But when she’s blackmailed and threatened to be doxed, having her personal identity revealed, by an anonymous troll, Reyna will have to deal with a toxic gaming community, family complications, and the increasing pressure to win as the tournament gets underway.
I have been a gamer for almost 20 years – so naturally, gaming has a very special place in my heart. Starting with single-player RPGs, then pouring way too many of my teen years into MMORPGs, to online Team Deathmatches, and then, later, a return to action RPGs, which I now play every day. I have been a gamer for almost all of my life, and as a consequence I have craved for good books about gaming. Last Gamer Standing by Katie Zhao is such a book. Set in the distant future, not only does Last Gamer Standing have an accurate portrayal of gaming where gaming isn’t framed as a context or setting, gaming is at the very core of its story– one that actually understands gaming and gamers.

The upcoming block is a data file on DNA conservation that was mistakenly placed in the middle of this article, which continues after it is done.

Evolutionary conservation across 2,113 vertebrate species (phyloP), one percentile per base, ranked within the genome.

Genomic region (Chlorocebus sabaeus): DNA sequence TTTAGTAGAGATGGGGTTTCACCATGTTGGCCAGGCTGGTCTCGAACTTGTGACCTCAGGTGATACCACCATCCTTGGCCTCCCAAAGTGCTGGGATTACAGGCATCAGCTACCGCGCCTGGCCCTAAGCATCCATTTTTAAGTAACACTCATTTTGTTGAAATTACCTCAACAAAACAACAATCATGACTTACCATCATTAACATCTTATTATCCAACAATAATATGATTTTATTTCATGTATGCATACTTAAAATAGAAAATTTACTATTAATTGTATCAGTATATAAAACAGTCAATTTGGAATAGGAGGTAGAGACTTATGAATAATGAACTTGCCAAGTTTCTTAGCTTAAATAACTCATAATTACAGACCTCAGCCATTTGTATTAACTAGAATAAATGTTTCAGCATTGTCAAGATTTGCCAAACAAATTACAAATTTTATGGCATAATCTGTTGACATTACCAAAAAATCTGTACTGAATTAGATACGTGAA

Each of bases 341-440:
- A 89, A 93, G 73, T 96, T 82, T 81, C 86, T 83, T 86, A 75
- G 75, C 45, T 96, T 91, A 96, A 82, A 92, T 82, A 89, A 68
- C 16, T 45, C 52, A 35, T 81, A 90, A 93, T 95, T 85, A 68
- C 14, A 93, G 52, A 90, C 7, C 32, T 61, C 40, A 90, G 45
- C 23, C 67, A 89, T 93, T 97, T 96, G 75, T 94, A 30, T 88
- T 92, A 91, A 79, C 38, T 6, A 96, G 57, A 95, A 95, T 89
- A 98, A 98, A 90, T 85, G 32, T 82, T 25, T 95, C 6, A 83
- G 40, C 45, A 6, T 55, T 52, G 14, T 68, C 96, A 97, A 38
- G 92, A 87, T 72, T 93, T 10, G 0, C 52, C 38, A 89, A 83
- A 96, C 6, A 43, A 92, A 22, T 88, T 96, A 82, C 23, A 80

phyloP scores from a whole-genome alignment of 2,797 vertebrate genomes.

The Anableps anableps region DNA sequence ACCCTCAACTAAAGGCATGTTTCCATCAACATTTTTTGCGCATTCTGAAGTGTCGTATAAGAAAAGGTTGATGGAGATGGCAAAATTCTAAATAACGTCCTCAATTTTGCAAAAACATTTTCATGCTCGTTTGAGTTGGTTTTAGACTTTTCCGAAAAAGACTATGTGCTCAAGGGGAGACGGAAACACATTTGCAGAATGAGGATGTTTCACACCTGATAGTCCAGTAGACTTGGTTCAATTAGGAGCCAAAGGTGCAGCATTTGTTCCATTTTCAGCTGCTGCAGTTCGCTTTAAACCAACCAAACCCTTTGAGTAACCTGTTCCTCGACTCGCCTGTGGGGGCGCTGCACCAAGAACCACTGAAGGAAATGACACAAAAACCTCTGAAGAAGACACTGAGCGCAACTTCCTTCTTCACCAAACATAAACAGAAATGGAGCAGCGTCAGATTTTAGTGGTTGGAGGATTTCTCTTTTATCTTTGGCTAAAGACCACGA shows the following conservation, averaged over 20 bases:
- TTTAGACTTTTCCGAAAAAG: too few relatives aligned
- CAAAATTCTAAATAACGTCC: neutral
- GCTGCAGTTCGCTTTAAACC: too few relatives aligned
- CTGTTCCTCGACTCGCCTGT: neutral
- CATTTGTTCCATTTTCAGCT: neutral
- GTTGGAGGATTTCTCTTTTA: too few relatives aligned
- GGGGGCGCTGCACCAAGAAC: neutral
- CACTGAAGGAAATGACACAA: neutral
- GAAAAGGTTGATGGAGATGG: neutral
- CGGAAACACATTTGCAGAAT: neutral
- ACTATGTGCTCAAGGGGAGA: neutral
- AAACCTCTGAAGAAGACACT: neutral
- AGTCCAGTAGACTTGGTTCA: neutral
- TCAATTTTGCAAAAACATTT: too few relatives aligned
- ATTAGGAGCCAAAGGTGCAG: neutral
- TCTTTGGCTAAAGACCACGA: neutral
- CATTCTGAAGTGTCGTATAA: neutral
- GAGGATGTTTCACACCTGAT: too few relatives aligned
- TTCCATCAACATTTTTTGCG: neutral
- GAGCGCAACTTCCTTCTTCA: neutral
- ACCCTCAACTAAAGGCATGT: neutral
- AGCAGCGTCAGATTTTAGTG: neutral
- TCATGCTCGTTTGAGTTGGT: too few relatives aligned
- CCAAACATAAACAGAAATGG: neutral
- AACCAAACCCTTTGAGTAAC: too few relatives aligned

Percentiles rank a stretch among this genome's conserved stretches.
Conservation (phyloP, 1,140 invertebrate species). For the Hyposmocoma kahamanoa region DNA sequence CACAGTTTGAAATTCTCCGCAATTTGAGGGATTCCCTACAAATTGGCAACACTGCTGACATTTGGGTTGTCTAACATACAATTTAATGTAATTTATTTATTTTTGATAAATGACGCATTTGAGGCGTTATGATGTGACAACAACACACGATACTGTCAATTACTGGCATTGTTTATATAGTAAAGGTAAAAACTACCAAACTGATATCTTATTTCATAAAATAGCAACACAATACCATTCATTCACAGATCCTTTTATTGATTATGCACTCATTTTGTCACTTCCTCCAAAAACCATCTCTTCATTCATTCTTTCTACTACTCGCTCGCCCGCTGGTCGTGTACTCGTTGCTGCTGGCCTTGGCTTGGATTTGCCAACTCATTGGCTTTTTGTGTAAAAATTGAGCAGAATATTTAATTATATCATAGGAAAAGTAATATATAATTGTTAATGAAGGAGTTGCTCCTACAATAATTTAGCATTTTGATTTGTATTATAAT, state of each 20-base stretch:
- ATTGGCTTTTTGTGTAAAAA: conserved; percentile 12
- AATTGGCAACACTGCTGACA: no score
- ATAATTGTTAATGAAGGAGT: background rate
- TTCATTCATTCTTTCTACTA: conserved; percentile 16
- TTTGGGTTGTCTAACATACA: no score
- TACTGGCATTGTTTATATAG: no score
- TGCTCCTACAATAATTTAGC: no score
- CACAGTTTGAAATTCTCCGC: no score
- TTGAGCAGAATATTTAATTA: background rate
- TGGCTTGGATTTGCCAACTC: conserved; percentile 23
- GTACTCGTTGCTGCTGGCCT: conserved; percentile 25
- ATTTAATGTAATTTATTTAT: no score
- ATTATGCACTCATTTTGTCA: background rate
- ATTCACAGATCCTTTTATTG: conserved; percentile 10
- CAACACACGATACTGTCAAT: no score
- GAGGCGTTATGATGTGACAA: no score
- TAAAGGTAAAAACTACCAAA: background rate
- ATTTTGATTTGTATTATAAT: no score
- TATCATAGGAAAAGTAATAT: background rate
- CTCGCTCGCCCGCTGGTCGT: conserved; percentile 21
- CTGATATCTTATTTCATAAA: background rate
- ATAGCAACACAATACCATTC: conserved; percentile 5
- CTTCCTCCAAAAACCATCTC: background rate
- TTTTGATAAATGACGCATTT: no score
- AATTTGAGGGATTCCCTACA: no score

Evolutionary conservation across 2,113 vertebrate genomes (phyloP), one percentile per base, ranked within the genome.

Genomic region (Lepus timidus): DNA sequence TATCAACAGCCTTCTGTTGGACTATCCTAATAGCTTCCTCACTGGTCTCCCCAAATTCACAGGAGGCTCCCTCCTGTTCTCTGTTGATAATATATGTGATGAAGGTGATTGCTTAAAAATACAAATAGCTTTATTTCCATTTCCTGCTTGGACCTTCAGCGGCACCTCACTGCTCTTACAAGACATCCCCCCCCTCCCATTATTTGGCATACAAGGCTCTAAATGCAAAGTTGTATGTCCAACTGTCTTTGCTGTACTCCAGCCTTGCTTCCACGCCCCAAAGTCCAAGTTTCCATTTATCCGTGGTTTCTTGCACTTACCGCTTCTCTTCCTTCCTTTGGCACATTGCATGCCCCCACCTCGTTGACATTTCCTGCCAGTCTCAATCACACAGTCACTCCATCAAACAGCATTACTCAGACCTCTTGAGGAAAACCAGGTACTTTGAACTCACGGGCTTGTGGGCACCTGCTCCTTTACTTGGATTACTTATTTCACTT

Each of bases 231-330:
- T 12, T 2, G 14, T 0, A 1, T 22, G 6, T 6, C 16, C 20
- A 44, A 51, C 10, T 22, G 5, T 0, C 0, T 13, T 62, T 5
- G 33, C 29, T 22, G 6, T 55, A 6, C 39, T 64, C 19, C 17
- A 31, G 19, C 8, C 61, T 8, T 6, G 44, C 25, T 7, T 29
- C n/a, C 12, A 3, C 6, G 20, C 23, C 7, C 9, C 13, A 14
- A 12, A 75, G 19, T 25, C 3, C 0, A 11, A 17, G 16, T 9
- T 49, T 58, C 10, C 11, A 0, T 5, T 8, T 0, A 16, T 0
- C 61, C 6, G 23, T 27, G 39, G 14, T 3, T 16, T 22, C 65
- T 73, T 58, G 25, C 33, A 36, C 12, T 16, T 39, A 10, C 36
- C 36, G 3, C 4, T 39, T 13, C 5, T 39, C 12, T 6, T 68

Our Friend is Here!is a guest feature at The Quiet Pond, where authors, creatives, and fellow readers, are invited to ‘visit’ the Pond! In Our Friend is Here! guest posts, our visitors (as their very own unique character!) have a friendly conversation about anything related to books or being a reader — and become friends with Xiaolong and friends.
If you are looking for your next feminist read that is as funny as it is complex with characters feel real and relatable, then I would kindly like to nudge you in the direction of Not Here to Be Liked by Michelle Quach, a young adult feminist contemporary romance that releases in September. When I read Not Here to Be Liked earlier this year, I thought to myself: finally; finally a feminist contemporary that I can relate to, that tackles head-on the intersectionality and complexity of feminism in its most human and down-to-earth form. Suffice to say, I fell in love with this book’s witty and sharp humour and how it openly and vulnerably lays out the messiness of feminism, high school politics, and love.